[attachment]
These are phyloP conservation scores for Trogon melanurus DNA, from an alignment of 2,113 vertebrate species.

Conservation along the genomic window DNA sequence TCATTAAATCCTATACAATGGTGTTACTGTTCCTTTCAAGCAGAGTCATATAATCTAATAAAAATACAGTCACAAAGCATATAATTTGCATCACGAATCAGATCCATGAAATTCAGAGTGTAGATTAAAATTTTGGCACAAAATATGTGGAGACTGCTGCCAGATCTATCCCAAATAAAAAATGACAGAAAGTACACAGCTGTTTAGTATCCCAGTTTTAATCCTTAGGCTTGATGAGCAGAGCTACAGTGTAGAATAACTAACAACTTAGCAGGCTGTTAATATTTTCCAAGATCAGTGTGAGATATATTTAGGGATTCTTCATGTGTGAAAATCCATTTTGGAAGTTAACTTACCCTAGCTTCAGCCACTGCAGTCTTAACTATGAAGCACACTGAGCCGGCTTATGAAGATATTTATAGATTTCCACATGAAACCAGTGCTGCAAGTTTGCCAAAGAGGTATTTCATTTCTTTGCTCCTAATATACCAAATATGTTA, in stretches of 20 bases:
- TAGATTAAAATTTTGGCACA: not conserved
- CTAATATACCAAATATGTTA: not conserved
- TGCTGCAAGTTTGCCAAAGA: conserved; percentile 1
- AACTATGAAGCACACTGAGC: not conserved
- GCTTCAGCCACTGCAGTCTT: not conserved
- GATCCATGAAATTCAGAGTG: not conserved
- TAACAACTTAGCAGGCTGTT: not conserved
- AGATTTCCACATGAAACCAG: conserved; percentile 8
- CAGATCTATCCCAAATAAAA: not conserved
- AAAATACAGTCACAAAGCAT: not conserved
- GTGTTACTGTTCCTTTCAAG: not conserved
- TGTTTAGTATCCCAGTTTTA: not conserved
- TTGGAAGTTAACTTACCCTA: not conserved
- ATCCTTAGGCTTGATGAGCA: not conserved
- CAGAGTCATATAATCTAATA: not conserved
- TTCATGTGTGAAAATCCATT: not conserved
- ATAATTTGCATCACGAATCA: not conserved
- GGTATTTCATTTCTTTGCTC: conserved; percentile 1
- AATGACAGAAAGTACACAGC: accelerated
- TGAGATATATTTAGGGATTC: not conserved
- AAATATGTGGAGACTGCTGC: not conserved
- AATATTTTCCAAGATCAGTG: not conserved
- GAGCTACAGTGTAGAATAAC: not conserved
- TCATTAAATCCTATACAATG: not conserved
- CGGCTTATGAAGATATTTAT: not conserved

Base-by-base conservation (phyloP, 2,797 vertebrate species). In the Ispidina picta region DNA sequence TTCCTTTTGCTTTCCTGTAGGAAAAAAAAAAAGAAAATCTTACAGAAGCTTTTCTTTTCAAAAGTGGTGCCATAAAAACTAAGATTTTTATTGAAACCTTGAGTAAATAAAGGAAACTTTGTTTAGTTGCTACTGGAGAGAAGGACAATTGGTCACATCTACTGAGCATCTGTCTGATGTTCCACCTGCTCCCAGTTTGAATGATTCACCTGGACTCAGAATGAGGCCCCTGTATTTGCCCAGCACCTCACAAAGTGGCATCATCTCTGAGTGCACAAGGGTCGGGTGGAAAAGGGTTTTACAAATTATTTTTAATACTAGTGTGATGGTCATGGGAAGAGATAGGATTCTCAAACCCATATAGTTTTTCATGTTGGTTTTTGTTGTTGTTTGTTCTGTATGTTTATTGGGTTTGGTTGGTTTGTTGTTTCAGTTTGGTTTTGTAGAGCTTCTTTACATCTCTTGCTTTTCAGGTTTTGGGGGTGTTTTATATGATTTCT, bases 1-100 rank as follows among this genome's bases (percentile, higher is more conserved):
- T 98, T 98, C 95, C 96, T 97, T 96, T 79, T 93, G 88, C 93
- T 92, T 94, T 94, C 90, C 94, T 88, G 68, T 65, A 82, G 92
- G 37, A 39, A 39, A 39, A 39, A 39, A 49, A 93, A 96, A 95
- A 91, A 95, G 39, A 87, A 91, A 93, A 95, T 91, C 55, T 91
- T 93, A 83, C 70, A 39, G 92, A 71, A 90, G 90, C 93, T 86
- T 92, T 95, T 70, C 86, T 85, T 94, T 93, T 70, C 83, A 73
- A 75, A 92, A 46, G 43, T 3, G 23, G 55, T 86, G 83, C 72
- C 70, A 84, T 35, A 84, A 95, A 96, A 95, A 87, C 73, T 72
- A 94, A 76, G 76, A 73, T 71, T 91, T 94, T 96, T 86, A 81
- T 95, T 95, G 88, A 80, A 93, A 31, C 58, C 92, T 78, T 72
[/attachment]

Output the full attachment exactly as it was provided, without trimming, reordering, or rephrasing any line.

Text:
These are phyloP conservation scores for Trogon melanurus DNA, from an alignment of 2,113 vertebrate species.

Conservation along the genomic window DNA sequence TCATTAAATCCTATACAATGGTGTTACTGTTCCTTTCAAGCAGAGTCATATAATCTAATAAAAATACAGTCACAAAGCATATAATTTGCATCACGAATCAGATCCATGAAATTCAGAGTGTAGATTAAAATTTTGGCACAAAATATGTGGAGACTGCTGCCAGATCTATCCCAAATAAAAAATGACAGAAAGTACACAGCTGTTTAGTATCCCAGTTTTAATCCTTAGGCTTGATGAGCAGAGCTACAGTGTAGAATAACTAACAACTTAGCAGGCTGTTAATATTTTCCAAGATCAGTGTGAGATATATTTAGGGATTCTTCATGTGTGAAAATCCATTTTGGAAGTTAACTTACCCTAGCTTCAGCCACTGCAGTCTTAACTATGAAGCACACTGAGCCGGCTTATGAAGATATTTATAGATTTCCACATGAAACCAGTGCTGCAAGTTTGCCAAAGAGGTATTTCATTTCTTTGCTCCTAATATACCAAATATGTTA, in stretches of 20 bases:
- TAGATTAAAATTTTGGCACA: not conserved
- CTAATATACCAAATATGTTA: not conserved
- TGCTGCAAGTTTGCCAAAGA: conserved; percentile 1
- AACTATGAAGCACACTGAGC: not conserved
- GCTTCAGCCACTGCAGTCTT: not conserved
- GATCCATGAAATTCAGAGTG: not conserved
- TAACAACTTAGCAGGCTGTT: not conserved
- AGATTTCCACATGAAACCAG: conserved; percentile 8
- CAGATCTATCCCAAATAAAA: not conserved
- AAAATACAGTCACAAAGCAT: not conserved
- GTGTTACTGTTCCTTTCAAG: not conserved
- TGTTTAGTATCCCAGTTTTA: not conserved
- TTGGAAGTTAACTTACCCTA: not conserved
- ATCCTTAGGCTTGATGAGCA: not conserved
- CAGAGTCATATAATCTAATA: not conserved
- TTCATGTGTGAAAATCCATT: not conserved
- ATAATTTGCATCACGAATCA: not conserved
- GGTATTTCATTTCTTTGCTC: conserved; percentile 1
- AATGACAGAAAGTACACAGC: accelerated
- TGAGATATATTTAGGGATTC: not conserved
- AAATATGTGGAGACTGCTGC: not conserved
- AATATTTTCCAAGATCAGTG: not conserved
- GAGCTACAGTGTAGAATAAC: not conserved
- TCATTAAATCCTATACAATG: not conserved
- CGGCTTATGAAGATATTTAT: not conserved

Base-by-base conservation (phyloP, 2,797 vertebrate species). In the Ispidina picta region DNA sequence TTCCTTTTGCTTTCCTGTAGGAAAAAAAAAAAGAAAATCTTACAGAAGCTTTTCTTTTCAAAAGTGGTGCCATAAAAACTAAGATTTTTATTGAAACCTTGAGTAAATAAAGGAAACTTTGTTTAGTTGCTACTGGAGAGAAGGACAATTGGTCACATCTACTGAGCATCTGTCTGATGTTCCACCTGCTCCCAGTTTGAATGATTCACCTGGACTCAGAATGAGGCCCCTGTATTTGCCCAGCACCTCACAAAGTGGCATCATCTCTGAGTGCACAAGGGTCGGGTGGAAAAGGGTTTTACAAATTATTTTTAATACTAGTGTGATGGTCATGGGAAGAGATAGGATTCTCAAACCCATATAGTTTTTCATGTTGGTTTTTGTTGTTGTTTGTTCTGTATGTTTATTGGGTTTGGTTGGTTTGTTGTTTCAGTTTGGTTTTGTAGAGCTTCTTTACATCTCTTGCTTTTCAGGTTTTGGGGGTGTTTTATATGATTTCT, bases 1-100 rank as follows among this genome's bases (percentile, higher is more conserved):
- T 98, T 98, C 95, C 96, T 97, T 96, T 79, T 93, G 88, C 93
- T 92, T 94, T 94, C 90, C 94, T 88, G 68, T 65, A 82, G 92
- G 37, A 39, A 39, A 39, A 39, A 39, A 49, A 93, A 96, A 95
- A 91, A 95, G 39, A 87, A 91, A 93, A 95, T 91, C 55, T 91
- T 93, A 83, C 70, A 39, G 92, A 71, A 90, G 90, C 93, T 86
- T 92, T 95, T 70, C 86, T 85, T 94, T 93, T 70, C 83, A 73
- A 75, A 92, A 46, G 43, T 3, G 23, G 55, T 86, G 83, C 72
- C 70, A 84, T 35, A 84, A 95, A 96, A 95, A 87, C 73, T 72
- A 94, A 76, G 76, A 73, T 71, T 91, T 94, T 96, T 86, A 81
- T 95, T 95, G 88, A 80, A 93, A 31, C 58, C 92, T 78, T 72